Whirlpool was successful in reducing the level of fine it was liable for to £300,000 in an appeal before the Court of Appeal in London in early 2018. However, the case highlighted failings relating to working at height that manufacturers must note.
The failings alleged included failing to adequately address the risks of weekend maintenance work happening simultaneously on heat detectors and a conveyor belt. The maintenance operators not being able to see one another caused the conveyor maintenance workers to start the conveyor belt not realising the heat detector engineer was on a tall platform working nearby. Unfortunately the conveyor hit the heat detection engineer who died from his fall injuries.
In another case, food manufacturer Fishgate was fined £100,000 over a failure to adequately assess the risks of working from height after one of its employees fell six metres when painting gutters and drainpipes outside the company factory. The employee, who suffered a dislocated arm, cracked pelvis, broken foot and shattered leg, had been working in an unsecured tote box that had been raised by a fork lift truck driver.
Beyond fines – the risk of imprisonment
Since the health and safety sentencing guidelines have come into force there has been a significant increase in immediate prison sentences imposed on individuals in the manufacturing sector.
In 2015, prior to the guidelines taking effect, there were just two sentences of immediate imprisonment imposed in the sector. However, in 2017 this increased to seven.
A similar rise is seen for suspended prison sentences being imposed – those being prison sentences served in the community under conditions such as carrying out unpaid work –although the level of fines for individuals are not significantly increased on pre-new guidelines times. This is because the courts will still apply the same means test to any individual fine as they did prior to the guidelines being imposed.
Whilst the figures of individuals being sentenced for health and safety offences are fairly low in comparison to companies, it does not diminish the fact that some individuals are at risk of prosecution and facing sentencing for health and safety offences in the manufacturing sector.
Actions for manufacturers
There are a number of positive steps that manufactures can take to address risks to health and safety to keep the workforce healthy and their business operating efficiently, and that can help them avoid time and effort in responding to enforcement action or paying fines.
Positive action must be driven from the top of the organisation.
The Institute of Directors has issued excellent guidance on health and safety leadership. Not only does active health and safety leadership keep people safe and prevent incidents, it also helps manufacturers to respond effectively to regulatory investigations and defend themselves against potential prosecution.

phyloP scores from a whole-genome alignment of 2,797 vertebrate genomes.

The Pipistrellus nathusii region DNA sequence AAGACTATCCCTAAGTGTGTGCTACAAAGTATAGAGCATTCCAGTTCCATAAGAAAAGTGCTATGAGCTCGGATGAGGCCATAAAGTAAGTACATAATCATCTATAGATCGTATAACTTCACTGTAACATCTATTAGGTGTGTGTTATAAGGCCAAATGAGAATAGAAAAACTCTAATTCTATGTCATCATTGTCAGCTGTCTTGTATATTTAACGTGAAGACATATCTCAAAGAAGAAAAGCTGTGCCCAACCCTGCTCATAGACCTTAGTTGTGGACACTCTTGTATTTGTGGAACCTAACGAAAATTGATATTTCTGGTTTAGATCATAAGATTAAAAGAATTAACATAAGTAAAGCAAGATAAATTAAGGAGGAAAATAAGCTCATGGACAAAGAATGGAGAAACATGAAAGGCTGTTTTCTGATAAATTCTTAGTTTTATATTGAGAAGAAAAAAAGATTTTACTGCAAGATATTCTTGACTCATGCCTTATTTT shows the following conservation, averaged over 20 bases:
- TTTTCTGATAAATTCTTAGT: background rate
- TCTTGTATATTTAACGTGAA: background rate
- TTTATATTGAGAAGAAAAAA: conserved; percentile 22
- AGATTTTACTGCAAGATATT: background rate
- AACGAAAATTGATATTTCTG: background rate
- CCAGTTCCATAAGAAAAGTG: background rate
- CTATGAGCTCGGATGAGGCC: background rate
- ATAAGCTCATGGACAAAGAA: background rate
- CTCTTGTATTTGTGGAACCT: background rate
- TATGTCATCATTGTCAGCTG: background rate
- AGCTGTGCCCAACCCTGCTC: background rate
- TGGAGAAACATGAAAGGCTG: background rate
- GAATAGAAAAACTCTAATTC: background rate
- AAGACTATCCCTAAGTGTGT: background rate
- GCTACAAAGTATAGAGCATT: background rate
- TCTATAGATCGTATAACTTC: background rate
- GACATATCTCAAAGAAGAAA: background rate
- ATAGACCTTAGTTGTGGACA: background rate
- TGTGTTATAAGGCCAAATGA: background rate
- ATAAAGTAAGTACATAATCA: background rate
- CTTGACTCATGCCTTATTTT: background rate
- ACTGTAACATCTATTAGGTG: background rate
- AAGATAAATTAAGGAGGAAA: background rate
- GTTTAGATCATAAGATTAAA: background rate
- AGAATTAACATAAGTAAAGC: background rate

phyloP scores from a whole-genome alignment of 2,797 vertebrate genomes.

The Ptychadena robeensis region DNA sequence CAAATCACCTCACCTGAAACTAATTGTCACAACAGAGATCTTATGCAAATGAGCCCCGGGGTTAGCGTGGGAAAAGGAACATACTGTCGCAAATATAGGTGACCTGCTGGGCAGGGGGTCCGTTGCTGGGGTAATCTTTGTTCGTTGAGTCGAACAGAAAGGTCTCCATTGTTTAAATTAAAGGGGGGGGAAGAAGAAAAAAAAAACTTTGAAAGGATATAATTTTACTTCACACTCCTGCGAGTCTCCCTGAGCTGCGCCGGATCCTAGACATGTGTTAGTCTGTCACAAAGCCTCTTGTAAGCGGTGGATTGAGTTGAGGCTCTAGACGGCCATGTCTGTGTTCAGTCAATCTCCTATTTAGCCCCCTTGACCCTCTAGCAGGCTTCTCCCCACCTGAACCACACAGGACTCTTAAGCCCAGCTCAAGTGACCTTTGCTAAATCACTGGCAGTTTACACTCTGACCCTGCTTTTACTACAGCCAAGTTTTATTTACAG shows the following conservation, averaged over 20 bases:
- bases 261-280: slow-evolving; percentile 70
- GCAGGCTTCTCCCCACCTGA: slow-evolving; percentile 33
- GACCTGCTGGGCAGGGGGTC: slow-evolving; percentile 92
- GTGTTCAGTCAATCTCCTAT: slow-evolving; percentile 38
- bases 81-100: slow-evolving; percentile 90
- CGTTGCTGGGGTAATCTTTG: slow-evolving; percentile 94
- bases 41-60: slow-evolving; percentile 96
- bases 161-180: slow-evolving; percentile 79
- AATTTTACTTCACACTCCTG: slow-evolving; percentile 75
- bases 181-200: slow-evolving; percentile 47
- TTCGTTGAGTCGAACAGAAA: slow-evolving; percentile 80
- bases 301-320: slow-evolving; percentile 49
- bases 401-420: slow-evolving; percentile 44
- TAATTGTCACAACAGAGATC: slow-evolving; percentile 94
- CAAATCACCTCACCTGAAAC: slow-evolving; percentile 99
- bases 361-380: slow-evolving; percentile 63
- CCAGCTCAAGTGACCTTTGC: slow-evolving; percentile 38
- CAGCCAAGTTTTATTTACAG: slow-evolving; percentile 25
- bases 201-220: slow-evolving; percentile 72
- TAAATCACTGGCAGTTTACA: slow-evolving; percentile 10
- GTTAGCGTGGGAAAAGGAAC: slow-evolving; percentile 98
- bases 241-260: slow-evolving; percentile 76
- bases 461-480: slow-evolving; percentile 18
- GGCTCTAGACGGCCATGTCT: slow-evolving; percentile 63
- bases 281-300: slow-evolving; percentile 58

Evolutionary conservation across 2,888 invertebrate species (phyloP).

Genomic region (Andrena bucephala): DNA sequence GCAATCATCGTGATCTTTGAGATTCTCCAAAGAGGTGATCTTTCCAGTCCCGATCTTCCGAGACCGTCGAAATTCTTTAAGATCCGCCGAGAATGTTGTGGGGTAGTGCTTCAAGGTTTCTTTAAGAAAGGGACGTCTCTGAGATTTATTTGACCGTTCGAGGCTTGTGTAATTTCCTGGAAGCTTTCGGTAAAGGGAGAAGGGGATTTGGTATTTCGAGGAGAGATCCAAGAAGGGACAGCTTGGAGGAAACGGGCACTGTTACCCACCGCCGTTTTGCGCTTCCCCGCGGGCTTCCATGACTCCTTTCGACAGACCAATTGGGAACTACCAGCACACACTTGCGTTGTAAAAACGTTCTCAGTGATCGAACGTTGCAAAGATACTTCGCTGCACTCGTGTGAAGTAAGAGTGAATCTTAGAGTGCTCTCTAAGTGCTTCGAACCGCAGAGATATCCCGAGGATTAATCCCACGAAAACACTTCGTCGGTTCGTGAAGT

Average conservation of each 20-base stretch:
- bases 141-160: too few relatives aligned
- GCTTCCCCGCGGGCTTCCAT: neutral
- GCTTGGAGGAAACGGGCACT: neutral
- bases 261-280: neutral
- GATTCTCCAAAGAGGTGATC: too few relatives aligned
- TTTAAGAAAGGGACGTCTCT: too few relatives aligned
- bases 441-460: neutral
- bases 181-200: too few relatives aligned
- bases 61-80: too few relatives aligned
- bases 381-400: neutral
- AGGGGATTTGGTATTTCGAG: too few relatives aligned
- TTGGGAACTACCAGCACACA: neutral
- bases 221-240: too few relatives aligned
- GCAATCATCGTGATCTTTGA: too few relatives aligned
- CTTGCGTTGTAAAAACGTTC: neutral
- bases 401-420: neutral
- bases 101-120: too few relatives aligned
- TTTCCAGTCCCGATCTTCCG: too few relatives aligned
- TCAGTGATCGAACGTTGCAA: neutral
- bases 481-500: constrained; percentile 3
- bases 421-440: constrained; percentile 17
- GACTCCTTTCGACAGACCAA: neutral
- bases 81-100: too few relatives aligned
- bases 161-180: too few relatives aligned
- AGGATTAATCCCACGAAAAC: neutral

If manufacturers are convicted of an offence, being able to demonstrate health and safety leadership can also help them to minimise their liability when the sentencing guidelines are applied.
Senior management at manufacturers must also take steps to educate and inform employees about the steps they are taking to address health and safety risks.
As well as helping to prompt best practice behaviours by workers, effective communication can help make allies of those employees should HSE investigators visit the premises. When the HSE comes knocking, they will not head straight for the director's office. Instead, it is more likely that they will observe working practices and often speak to staff to get their impression of how the company manages health and safety risks.
We have observed cases where employees have given a negative impression of their employer's approach health and safety to HSE officers and this is something that manufacturers should take account of by listening to any concerns their workers have and regularly communicating the actions they are taking to keep employees safe.
At large manufacturers where there are many pressures, competing activities and issues to address, there is the potential for health and safety risks to fall down the priority list. However, failing to act on a known risk will also result in higher penalties for manufacturers under the sentencing guidelines. This has been demonstrated in a number of cases, as judges have specifically referred to the failing. Manufacturers must be aware that, when a health and safety issue is known, the potential financial consequences of any future prosecution are significantly increased.
In its manufacturing sector plan published in 2017, the HSE said that it will work together with industry bodies to develop guidelines and best practice. Manufacturers should actively engaging in this process. Doing so will help them demonstrate their commitment to safety. In addition, following relevant industry guidelines is an indicator that they are meeting their legal obligations.
Laura Page is an expert on the application of health and safety law in the manufacturing sector at Pinsent Masons, the law firm behind Out-Law.com. Pinsent Masons will be attending the Health and Safety exhibition and conference hosted by the British Safety Council on 10-12 April 2018 in Birmingham, where partner Sean Elson will be chairing a panel discussion on the challenges in modern manufacturing.
Tribunal sets out guidance on public benefit test for use of rooftops as telecoms sites